After a few days of being slimed with mud, Leumi capitulated and "froze" the arrangement with Dankner.
The harder the fall
To appreciate the magnitude of Russak-Aminoach's misstep, let's revisit her extraordinary career, studded throughout with the marks of excellence.
Born in the premium north Tel Aviv neighborhood of Ramat Aviv, she was a middle child. She showed an impeccable work ethic, was a prodigious student and early on demonstrated a passion for finance.
By 21, she had already completed her B.A. in economics, cum laude, and was lecturing on accounting.
After completing her MBA and mandatory military service, Russak-Aminoach went to work as Maor's personal assistant.
Maor, the grande dame of Israeli banking, was deputy chief of Leumi at the time. Within a year Maor got the top job, and recognized something special in her protege, the young Russak-Aminoach.
In 1995, Russak-Aminoach left the bank and joined a major accounting firm. Within five years, at only 34, she was running it. In 2004 she returned to Leumi and was appointed the head of the bank's business division, its main profit driver. She was 38 – the youngest board member in the history of the bank.
Many of her peers at the time felt threatened by her meteoric rise, as well they should have. She was clearly destined for great things.
Despite a cold reception from several high-ranking executives in Leumi, who were insulted by the appointment of young, untested outsider to one of the most lucrative jobs in Israeli banking, Russak-Aminoach proved to be a formidable manager. She shaped her division into one of the most profitable at Leumi and led a risk-averse approach that helped the bank emerge from the financial crisis practically unscathed.
Her career has not been entirely devoid of controversies, though. Always the supreme networker, she is a frequent attendee of high-class social events, where she mingles with some of her favorite clients. In August 2009 she attended the lavish wedding of Israel Corp.'s Idan Ofer, a very close friend and one of Leumi's biggest clients. She and her husband flew on Ofer's dime to the Greek Island of Mykonos for the occasion – causing outrage in Israel, for the same reasons Russak-Aminoach is taking it on the chin now.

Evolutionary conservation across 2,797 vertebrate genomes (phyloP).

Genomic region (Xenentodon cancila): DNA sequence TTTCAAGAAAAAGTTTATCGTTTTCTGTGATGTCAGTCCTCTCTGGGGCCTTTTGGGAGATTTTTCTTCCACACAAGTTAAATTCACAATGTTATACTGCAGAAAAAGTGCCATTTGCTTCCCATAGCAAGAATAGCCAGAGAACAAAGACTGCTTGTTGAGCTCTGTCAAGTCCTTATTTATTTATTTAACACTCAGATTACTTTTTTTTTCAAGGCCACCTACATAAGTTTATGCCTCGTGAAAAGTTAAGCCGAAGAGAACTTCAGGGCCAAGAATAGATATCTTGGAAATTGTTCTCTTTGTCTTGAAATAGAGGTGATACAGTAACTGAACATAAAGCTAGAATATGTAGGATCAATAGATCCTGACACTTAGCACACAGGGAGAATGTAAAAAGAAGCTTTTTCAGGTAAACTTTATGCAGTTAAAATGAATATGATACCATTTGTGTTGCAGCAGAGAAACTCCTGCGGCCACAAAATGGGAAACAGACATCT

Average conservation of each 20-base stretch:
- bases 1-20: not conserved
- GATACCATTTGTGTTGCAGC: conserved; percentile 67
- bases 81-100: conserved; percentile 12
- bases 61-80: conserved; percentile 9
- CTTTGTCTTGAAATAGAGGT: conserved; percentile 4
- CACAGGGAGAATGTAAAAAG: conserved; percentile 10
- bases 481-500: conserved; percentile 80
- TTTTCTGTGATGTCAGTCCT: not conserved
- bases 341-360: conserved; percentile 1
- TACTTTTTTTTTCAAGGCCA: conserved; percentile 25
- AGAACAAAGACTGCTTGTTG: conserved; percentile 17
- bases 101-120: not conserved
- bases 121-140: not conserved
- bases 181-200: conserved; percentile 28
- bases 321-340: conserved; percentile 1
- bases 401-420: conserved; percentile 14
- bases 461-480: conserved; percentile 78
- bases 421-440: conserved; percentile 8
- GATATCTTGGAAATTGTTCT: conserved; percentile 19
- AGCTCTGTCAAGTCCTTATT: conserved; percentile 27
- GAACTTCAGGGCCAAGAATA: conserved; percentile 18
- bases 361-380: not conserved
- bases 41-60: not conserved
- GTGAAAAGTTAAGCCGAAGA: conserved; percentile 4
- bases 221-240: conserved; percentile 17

Over the years she's been repeatedly criticized for her close relations with some of Israel's wealthiest businessmen and businesswomen, yet she continued her ascension and in 2011, was named Maor's deputy. In 2012, when Maor retired, Russak-Aminoach came into her own.
But the higher the rise, the harder the fall, they say. She rose to the top of Leumi like a meteor, but perhaps the scandal enveloping the bank now suggests she got there too quickly for her own good.
She was always known to be an excellent banker. That there is the problem: She remained an excellent banker but didn't learn to balance the right thing for the bank with the right thing, period.
Banking-wise, it might well have been the best choice to allow Dankner to repay only part of his debts instead of having him file for bankruptcy protection and get nothing back. From a publicity standpoint, however, it was a disaster.
Russak-Aminoach is ambition personified. She probably did everything right in the banking sense of the ordeal, but what she didn't realize was that she's no longer in the arena of professional banking. As CEO of the largest bank in Israel, she has to answer to the public, not just her bosses. But ever adaptable, she is probably going to learn her lesson.